Tuesday, June 25, 2013


On the way back to Naples from Positano, we stopped for a couple of hours at Herculaneum, destroyed by the same volcanic eruption that smother Pompeii in 79 A.D., it’s less well-known, which is a shame. It’s smaller than Pompeii, so it’s much easier to grasp, and I liked it much better. It was buried much deeper than Pompeii, too, so the upper stories of buildings remain, along with charred wooden door supports and furniture, even food. It was a wealthier town, as well, so its finer houses were richer in frescoes, mosaics and marble. Herculaneum, being further from Mt. Vesuvius, had more warning for evacuation, although about 300 people died clustered along the seafront, shown in the photos immediately below, awaiting rescue. Remember these arches, because you will see them again in the Naples museum in a fresco.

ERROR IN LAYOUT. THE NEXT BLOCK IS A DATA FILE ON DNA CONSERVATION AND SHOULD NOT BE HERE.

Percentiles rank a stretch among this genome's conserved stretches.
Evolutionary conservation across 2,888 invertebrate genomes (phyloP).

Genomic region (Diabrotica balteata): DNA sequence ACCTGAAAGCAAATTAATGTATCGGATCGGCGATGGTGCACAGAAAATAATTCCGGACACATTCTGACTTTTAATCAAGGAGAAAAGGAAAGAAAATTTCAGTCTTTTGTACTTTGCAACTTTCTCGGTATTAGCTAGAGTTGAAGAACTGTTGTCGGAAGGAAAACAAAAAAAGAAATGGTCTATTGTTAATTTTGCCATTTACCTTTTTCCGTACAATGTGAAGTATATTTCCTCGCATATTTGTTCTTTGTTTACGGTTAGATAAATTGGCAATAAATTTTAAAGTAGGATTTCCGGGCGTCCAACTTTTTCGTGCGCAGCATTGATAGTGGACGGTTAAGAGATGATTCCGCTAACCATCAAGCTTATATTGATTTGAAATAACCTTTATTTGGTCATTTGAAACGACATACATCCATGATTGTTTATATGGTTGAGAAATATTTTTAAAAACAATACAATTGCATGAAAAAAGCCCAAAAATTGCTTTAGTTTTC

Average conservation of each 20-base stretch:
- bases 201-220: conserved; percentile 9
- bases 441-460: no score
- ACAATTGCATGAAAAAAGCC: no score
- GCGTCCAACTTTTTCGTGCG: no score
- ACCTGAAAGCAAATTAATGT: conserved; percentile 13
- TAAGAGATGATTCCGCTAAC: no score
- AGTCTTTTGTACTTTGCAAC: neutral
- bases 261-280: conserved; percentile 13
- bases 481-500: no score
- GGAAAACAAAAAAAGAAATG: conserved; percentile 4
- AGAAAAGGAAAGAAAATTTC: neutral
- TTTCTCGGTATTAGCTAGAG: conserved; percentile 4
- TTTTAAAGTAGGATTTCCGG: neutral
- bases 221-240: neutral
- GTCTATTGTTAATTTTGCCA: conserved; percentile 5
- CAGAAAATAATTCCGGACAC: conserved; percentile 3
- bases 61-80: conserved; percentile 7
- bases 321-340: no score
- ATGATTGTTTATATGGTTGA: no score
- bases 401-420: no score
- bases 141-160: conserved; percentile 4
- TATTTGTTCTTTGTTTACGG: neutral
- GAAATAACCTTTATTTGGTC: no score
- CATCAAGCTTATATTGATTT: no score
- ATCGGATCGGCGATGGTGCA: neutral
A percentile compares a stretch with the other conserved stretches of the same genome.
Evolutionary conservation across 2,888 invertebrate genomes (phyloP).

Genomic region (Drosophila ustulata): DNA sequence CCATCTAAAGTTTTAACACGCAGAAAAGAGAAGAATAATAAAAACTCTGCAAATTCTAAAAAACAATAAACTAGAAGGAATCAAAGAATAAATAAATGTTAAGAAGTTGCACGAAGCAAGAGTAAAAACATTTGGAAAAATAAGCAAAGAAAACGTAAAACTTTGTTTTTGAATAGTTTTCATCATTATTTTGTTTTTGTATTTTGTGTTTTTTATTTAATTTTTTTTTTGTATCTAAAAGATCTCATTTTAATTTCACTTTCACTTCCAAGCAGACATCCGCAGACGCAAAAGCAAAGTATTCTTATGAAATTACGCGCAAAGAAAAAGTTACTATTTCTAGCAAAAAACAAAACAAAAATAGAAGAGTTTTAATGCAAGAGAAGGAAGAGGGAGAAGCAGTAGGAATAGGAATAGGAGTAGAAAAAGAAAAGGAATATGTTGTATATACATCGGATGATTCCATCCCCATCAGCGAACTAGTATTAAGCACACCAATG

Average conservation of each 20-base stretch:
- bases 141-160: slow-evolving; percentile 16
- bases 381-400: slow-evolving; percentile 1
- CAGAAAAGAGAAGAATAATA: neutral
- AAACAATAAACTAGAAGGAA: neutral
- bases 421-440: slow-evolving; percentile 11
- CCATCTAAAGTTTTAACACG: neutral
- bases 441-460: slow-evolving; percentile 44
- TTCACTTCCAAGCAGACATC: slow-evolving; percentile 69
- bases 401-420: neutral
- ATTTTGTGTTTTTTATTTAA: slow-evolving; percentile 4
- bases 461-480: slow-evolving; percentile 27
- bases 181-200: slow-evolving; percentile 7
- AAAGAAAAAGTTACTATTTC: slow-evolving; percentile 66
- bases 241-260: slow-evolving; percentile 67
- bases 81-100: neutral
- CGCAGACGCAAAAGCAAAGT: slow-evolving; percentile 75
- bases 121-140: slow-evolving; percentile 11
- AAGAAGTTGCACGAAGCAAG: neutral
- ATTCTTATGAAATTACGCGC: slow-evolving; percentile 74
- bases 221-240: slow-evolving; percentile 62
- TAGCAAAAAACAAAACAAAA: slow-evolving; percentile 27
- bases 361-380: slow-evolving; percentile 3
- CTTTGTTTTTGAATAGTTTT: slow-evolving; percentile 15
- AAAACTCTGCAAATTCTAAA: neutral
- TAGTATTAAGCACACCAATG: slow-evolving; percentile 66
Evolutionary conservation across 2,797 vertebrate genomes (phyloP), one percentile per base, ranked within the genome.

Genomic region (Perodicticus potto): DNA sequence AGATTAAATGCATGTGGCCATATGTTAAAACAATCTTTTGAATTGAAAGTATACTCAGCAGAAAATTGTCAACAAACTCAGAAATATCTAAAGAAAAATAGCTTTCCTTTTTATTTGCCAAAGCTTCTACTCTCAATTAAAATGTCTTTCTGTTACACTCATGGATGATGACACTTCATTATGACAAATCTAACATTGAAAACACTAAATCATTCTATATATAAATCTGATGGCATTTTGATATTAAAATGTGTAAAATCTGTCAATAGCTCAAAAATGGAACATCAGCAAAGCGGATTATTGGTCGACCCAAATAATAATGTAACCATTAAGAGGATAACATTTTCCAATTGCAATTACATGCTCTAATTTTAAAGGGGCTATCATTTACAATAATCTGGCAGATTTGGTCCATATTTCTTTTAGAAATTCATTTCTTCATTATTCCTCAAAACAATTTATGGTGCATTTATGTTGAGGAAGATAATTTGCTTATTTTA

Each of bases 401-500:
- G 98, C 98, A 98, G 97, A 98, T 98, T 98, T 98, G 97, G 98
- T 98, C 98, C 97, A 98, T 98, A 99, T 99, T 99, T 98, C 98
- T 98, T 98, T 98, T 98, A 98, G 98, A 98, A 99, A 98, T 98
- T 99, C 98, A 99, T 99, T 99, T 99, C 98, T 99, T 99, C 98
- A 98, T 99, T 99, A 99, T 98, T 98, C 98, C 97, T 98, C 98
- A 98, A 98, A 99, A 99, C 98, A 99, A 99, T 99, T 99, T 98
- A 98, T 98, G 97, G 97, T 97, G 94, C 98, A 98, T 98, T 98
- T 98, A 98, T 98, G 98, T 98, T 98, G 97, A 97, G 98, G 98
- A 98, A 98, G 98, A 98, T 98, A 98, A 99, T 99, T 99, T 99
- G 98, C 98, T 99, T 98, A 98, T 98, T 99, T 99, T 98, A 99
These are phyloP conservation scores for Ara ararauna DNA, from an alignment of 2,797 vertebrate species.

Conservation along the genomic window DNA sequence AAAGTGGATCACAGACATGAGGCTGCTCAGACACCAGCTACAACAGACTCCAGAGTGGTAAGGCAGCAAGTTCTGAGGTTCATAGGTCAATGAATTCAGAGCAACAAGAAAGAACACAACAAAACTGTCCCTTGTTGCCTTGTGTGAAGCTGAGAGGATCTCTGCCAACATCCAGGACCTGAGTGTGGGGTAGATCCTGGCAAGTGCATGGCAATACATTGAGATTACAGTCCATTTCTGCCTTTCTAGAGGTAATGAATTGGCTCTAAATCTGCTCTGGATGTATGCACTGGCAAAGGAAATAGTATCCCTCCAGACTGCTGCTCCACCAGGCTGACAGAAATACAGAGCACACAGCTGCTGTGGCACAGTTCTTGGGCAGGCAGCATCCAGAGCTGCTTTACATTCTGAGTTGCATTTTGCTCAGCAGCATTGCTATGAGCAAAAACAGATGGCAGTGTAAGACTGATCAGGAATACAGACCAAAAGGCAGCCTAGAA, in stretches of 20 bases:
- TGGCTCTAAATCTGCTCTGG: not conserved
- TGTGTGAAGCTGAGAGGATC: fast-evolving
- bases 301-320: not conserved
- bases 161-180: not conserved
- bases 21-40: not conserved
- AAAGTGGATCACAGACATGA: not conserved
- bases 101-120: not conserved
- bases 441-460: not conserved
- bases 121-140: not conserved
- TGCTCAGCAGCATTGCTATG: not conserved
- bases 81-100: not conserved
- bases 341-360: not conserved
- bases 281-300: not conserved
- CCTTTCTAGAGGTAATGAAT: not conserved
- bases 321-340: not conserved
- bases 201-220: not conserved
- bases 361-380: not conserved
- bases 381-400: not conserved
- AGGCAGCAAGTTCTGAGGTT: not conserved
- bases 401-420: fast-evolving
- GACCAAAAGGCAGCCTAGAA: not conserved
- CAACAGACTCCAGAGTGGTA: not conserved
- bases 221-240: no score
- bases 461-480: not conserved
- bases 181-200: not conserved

The streetscapes include 1- and 2-story buildings, beautiful windows, and frescoed archways, even charred rope. 


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